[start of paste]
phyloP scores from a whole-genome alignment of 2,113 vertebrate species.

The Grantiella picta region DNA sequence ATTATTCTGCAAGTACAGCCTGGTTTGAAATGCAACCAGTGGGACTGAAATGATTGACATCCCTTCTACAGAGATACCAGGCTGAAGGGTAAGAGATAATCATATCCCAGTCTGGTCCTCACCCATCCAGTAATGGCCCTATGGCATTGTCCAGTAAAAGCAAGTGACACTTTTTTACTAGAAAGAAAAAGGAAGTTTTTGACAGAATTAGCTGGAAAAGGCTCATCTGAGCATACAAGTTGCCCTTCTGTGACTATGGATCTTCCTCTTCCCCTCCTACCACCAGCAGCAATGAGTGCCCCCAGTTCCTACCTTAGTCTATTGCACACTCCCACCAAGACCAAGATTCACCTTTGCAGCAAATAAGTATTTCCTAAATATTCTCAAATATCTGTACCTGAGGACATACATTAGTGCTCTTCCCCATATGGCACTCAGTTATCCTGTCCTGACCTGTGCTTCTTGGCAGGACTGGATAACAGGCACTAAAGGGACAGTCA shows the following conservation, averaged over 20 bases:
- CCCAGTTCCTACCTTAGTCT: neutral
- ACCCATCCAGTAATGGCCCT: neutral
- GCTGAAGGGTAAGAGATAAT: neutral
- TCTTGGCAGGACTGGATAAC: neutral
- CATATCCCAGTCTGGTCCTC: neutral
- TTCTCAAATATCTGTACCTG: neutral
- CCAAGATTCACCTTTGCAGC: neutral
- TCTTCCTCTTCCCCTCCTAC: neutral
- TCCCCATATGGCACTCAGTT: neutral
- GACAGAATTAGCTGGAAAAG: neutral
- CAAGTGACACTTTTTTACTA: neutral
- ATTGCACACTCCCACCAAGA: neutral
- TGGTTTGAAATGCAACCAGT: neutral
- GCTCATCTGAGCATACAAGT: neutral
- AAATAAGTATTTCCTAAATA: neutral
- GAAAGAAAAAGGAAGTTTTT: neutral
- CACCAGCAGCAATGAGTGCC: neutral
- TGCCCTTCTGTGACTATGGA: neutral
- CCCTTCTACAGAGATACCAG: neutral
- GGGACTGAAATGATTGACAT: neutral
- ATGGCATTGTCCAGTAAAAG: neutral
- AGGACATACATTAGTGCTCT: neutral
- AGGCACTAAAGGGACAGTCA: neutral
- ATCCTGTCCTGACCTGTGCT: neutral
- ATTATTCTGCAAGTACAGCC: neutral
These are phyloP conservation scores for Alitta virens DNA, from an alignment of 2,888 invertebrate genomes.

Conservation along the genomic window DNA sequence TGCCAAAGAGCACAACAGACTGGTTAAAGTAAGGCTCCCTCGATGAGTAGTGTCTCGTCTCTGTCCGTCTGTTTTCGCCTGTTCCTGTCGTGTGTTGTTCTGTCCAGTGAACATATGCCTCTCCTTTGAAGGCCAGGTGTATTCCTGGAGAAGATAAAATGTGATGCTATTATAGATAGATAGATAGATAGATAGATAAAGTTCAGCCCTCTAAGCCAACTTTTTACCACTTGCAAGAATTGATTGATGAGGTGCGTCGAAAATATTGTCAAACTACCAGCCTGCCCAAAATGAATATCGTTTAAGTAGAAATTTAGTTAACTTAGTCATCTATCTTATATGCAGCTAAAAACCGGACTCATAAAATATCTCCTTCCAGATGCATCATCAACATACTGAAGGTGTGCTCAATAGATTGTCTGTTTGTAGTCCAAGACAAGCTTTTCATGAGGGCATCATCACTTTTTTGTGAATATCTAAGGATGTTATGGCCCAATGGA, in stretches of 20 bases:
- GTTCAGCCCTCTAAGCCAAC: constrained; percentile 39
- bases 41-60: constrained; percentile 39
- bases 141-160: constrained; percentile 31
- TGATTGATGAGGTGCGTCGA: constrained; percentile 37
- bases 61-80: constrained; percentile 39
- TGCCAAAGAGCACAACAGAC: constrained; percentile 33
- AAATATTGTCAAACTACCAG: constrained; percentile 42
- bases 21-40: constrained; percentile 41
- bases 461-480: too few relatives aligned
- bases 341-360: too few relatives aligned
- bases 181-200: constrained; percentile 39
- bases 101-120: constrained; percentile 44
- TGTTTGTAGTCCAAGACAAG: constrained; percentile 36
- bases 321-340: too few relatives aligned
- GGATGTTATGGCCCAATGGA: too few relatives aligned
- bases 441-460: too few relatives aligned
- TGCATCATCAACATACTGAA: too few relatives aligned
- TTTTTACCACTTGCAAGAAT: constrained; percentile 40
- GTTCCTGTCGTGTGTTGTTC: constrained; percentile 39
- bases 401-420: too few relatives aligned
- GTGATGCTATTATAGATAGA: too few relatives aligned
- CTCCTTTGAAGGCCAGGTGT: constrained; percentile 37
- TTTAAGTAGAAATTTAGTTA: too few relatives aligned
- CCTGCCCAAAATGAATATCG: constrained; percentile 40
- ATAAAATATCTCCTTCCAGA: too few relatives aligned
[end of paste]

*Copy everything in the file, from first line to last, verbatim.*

phyloP scores from a whole-genome alignment of 2,113 vertebrate species.

The Grantiella picta region DNA sequence ATTATTCTGCAAGTACAGCCTGGTTTGAAATGCAACCAGTGGGACTGAAATGATTGACATCCCTTCTACAGAGATACCAGGCTGAAGGGTAAGAGATAATCATATCCCAGTCTGGTCCTCACCCATCCAGTAATGGCCCTATGGCATTGTCCAGTAAAAGCAAGTGACACTTTTTTACTAGAAAGAAAAAGGAAGTTTTTGACAGAATTAGCTGGAAAAGGCTCATCTGAGCATACAAGTTGCCCTTCTGTGACTATGGATCTTCCTCTTCCCCTCCTACCACCAGCAGCAATGAGTGCCCCCAGTTCCTACCTTAGTCTATTGCACACTCCCACCAAGACCAAGATTCACCTTTGCAGCAAATAAGTATTTCCTAAATATTCTCAAATATCTGTACCTGAGGACATACATTAGTGCTCTTCCCCATATGGCACTCAGTTATCCTGTCCTGACCTGTGCTTCTTGGCAGGACTGGATAACAGGCACTAAAGGGACAGTCA shows the following conservation, averaged over 20 bases:
- CCCAGTTCCTACCTTAGTCT: neutral
- ACCCATCCAGTAATGGCCCT: neutral
- GCTGAAGGGTAAGAGATAAT: neutral
- TCTTGGCAGGACTGGATAAC: neutral
- CATATCCCAGTCTGGTCCTC: neutral
- TTCTCAAATATCTGTACCTG: neutral
- CCAAGATTCACCTTTGCAGC: neutral
- TCTTCCTCTTCCCCTCCTAC: neutral
- TCCCCATATGGCACTCAGTT: neutral
- GACAGAATTAGCTGGAAAAG: neutral
- CAAGTGACACTTTTTTACTA: neutral
- ATTGCACACTCCCACCAAGA: neutral
- TGGTTTGAAATGCAACCAGT: neutral
- GCTCATCTGAGCATACAAGT: neutral
- AAATAAGTATTTCCTAAATA: neutral
- GAAAGAAAAAGGAAGTTTTT: neutral
- CACCAGCAGCAATGAGTGCC: neutral
- TGCCCTTCTGTGACTATGGA: neutral
- CCCTTCTACAGAGATACCAG: neutral
- GGGACTGAAATGATTGACAT: neutral
- ATGGCATTGTCCAGTAAAAG: neutral
- AGGACATACATTAGTGCTCT: neutral
- AGGCACTAAAGGGACAGTCA: neutral
- ATCCTGTCCTGACCTGTGCT: neutral
- ATTATTCTGCAAGTACAGCC: neutral
These are phyloP conservation scores for Alitta virens DNA, from an alignment of 2,888 invertebrate genomes.

Conservation along the genomic window DNA sequence TGCCAAAGAGCACAACAGACTGGTTAAAGTAAGGCTCCCTCGATGAGTAGTGTCTCGTCTCTGTCCGTCTGTTTTCGCCTGTTCCTGTCGTGTGTTGTTCTGTCCAGTGAACATATGCCTCTCCTTTGAAGGCCAGGTGTATTCCTGGAGAAGATAAAATGTGATGCTATTATAGATAGATAGATAGATAGATAGATAAAGTTCAGCCCTCTAAGCCAACTTTTTACCACTTGCAAGAATTGATTGATGAGGTGCGTCGAAAATATTGTCAAACTACCAGCCTGCCCAAAATGAATATCGTTTAAGTAGAAATTTAGTTAACTTAGTCATCTATCTTATATGCAGCTAAAAACCGGACTCATAAAATATCTCCTTCCAGATGCATCATCAACATACTGAAGGTGTGCTCAATAGATTGTCTGTTTGTAGTCCAAGACAAGCTTTTCATGAGGGCATCATCACTTTTTTGTGAATATCTAAGGATGTTATGGCCCAATGGA, in stretches of 20 bases:
- GTTCAGCCCTCTAAGCCAAC: constrained; percentile 39
- bases 41-60: constrained; percentile 39
- bases 141-160: constrained; percentile 31
- TGATTGATGAGGTGCGTCGA: constrained; percentile 37
- bases 61-80: constrained; percentile 39
- TGCCAAAGAGCACAACAGAC: constrained; percentile 33
- AAATATTGTCAAACTACCAG: constrained; percentile 42
- bases 21-40: constrained; percentile 41
- bases 461-480: too few relatives aligned
- bases 341-360: too few relatives aligned
- bases 181-200: constrained; percentile 39
- bases 101-120: constrained; percentile 44
- TGTTTGTAGTCCAAGACAAG: constrained; percentile 36
- bases 321-340: too few relatives aligned
- GGATGTTATGGCCCAATGGA: too few relatives aligned
- bases 441-460: too few relatives aligned
- TGCATCATCAACATACTGAA: too few relatives aligned
- TTTTTACCACTTGCAAGAAT: constrained; percentile 40
- GTTCCTGTCGTGTGTTGTTC: constrained; percentile 39
- bases 401-420: too few relatives aligned
- GTGATGCTATTATAGATAGA: too few relatives aligned
- CTCCTTTGAAGGCCAGGTGT: constrained; percentile 37
- TTTAAGTAGAAATTTAGTTA: too few relatives aligned
- CCTGCCCAAAATGAATATCG: constrained; percentile 40
- ATAAAATATCTCCTTCCAGA: too few relatives aligned